by Rober Knotts
As a past and probable future attendee of Life Long learning courses held in Uppermill’s Lee Street Saddleworth Centre (my wife also attends a course there) I attended the consultation event held in the centre on 21 November 2012.
The Oldham Evening Chronicle dated 20 November carried a report that stated, and I quote; “Two lifelong learning centres are set to shut in July 2012, as part of a programme of cost cutting building closures.” The report continued: “Saddleworth Lifelong Learning Centre, Uppermill, will close at the end of the academic year, along with Oakbank Centre, Chadderton.”
The report also stated: “It will be up to the District Partnerships to decide if, how and where lifelong services are provided”. Attendees of the consultation event were definitely advised that OMBC will not be curtailing Lifelong Learning opportunities in Saddleworth, just looking at possible relocation of courses. Again we seem to have been subjected to differing statements.
Despite the definitive statement in the Chron the head of Oldham’s Lifelong Learning department stressed on a number of occasions that a decision has yet to be made with respect to closure of the buildings. However, it was very evident that those who attended the consultation event were not convinced. On the assumption that OMBC would have issued a press release with respect to future of the centre one would have expected such a press release to emphasise that decisions have yet to be made; the Oldham Chronicle certainly did not allude to decisions not being made, it reported a definitive statement of closure.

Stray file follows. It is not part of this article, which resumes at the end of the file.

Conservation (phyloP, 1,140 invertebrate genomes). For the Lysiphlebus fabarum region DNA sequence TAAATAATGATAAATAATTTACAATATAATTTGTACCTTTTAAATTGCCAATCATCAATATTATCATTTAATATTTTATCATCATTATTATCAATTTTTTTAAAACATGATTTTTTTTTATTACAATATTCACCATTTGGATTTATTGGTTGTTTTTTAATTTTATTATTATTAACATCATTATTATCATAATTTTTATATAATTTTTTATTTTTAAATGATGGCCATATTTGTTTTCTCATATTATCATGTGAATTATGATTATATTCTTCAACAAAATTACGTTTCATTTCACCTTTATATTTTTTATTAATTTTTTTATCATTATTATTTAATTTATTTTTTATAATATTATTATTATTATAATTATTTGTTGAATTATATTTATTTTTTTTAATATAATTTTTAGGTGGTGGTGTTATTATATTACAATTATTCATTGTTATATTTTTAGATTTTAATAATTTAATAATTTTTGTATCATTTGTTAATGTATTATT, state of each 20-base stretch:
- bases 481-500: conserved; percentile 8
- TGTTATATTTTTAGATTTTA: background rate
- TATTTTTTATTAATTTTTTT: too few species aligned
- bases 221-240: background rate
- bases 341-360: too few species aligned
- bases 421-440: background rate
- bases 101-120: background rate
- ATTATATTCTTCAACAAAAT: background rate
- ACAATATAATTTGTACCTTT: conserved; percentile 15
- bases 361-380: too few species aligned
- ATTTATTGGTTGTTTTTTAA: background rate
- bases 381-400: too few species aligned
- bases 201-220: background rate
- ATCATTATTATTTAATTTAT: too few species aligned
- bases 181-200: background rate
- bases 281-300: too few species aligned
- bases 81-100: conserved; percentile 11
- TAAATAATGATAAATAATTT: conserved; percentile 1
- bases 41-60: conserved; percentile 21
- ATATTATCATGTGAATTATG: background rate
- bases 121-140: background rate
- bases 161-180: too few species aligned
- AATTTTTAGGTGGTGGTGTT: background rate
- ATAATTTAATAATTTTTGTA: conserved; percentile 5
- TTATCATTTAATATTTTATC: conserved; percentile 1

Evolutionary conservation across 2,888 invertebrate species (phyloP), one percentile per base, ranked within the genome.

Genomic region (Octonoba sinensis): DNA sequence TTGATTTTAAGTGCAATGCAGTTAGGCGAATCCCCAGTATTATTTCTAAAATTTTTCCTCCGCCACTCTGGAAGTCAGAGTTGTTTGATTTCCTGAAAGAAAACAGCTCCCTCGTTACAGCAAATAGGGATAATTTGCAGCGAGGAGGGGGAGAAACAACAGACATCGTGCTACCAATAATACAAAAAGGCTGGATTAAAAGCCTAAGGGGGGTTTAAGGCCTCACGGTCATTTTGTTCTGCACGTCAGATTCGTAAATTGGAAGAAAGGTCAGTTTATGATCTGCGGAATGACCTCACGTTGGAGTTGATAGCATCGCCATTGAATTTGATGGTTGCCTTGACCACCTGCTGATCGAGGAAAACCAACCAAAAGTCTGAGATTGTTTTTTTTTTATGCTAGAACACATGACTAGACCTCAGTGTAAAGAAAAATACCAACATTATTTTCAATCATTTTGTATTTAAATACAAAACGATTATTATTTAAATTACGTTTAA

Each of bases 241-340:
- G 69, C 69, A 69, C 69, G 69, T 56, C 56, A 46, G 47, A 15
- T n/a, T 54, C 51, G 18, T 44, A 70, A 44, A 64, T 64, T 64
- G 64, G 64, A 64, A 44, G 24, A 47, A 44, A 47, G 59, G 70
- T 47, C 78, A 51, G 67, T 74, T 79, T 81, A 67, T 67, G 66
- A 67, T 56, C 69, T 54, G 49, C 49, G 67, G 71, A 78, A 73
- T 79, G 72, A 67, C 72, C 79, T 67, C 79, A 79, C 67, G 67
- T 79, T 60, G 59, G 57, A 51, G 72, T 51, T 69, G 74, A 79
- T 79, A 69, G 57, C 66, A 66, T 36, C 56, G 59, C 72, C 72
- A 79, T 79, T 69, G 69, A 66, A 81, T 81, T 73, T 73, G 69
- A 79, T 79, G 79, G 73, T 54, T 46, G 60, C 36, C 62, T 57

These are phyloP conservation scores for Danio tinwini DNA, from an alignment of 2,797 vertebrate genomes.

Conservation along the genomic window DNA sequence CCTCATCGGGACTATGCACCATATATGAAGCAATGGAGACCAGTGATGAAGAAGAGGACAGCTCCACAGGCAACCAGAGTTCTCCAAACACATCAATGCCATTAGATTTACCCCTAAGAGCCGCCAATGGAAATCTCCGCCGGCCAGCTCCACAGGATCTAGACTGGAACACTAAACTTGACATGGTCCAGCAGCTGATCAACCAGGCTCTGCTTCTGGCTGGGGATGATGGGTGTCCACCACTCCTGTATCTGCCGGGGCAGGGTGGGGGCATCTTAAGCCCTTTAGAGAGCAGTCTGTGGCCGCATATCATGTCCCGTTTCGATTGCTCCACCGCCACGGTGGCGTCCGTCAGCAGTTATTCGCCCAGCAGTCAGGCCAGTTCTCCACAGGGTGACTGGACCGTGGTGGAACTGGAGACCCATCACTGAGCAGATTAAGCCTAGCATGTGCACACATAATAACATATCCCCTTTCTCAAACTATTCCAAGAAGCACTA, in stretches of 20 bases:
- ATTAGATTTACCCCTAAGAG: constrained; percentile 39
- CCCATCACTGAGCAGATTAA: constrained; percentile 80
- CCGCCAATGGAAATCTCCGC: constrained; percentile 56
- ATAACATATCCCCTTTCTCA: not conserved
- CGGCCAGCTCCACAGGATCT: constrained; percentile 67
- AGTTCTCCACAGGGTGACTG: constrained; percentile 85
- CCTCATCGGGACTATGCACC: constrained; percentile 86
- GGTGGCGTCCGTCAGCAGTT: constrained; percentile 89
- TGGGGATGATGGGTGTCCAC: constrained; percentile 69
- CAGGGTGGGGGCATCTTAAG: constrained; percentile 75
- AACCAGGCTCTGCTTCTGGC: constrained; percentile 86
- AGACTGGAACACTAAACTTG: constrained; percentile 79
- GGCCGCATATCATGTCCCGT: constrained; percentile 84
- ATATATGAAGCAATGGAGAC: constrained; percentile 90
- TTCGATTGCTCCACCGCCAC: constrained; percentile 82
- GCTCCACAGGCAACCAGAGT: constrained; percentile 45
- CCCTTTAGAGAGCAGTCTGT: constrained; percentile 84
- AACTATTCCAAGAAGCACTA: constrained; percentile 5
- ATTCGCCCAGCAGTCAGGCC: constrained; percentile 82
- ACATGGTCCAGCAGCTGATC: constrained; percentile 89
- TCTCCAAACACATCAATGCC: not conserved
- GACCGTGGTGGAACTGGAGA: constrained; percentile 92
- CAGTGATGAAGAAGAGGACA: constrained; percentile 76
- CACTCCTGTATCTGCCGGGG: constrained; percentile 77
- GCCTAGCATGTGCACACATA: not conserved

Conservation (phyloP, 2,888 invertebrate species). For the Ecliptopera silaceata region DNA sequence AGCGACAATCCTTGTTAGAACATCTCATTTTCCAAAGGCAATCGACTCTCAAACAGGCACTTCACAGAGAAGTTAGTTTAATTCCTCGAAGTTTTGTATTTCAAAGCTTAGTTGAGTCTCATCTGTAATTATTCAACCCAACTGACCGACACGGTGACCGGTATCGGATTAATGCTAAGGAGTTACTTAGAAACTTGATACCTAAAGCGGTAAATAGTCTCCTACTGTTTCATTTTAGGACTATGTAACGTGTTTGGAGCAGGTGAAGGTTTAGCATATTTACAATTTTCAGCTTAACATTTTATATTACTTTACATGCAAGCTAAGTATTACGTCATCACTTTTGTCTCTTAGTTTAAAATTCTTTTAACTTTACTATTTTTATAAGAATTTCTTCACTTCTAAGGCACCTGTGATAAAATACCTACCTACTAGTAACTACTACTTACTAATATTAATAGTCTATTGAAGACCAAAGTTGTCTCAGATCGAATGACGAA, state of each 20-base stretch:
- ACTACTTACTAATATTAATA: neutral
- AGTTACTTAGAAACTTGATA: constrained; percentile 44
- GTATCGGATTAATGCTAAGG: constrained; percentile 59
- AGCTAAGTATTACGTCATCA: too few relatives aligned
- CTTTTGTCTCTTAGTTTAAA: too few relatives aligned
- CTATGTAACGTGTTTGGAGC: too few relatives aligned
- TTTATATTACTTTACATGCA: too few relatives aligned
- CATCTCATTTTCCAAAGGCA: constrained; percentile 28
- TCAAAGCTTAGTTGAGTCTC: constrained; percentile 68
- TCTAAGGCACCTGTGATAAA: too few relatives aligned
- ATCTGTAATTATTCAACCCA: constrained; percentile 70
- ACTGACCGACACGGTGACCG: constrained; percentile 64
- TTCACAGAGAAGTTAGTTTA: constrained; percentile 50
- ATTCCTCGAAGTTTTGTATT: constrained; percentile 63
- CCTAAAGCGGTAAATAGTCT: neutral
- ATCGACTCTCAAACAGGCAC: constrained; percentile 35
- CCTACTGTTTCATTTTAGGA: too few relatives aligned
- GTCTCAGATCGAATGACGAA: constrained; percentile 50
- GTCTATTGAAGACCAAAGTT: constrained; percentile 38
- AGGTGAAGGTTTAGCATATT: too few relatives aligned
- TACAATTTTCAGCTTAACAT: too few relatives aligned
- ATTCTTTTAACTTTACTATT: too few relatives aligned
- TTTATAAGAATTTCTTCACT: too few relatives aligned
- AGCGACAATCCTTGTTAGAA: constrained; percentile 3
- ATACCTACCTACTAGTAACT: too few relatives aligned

Thus the statement made by the head of the Lifelong Learning department is totally at variance to the reported statement in the Chron. I notice that tonight’s Chron (21 November 2012) does not mention possible incorrect reporting by the Chron.
Those who attended the consultation event were totally cynical about decisions having yet to be made; they viewed that the exercise of consultation is just one of going through the motions. In light of the Chronicle report they view closure as a ‘done deal’.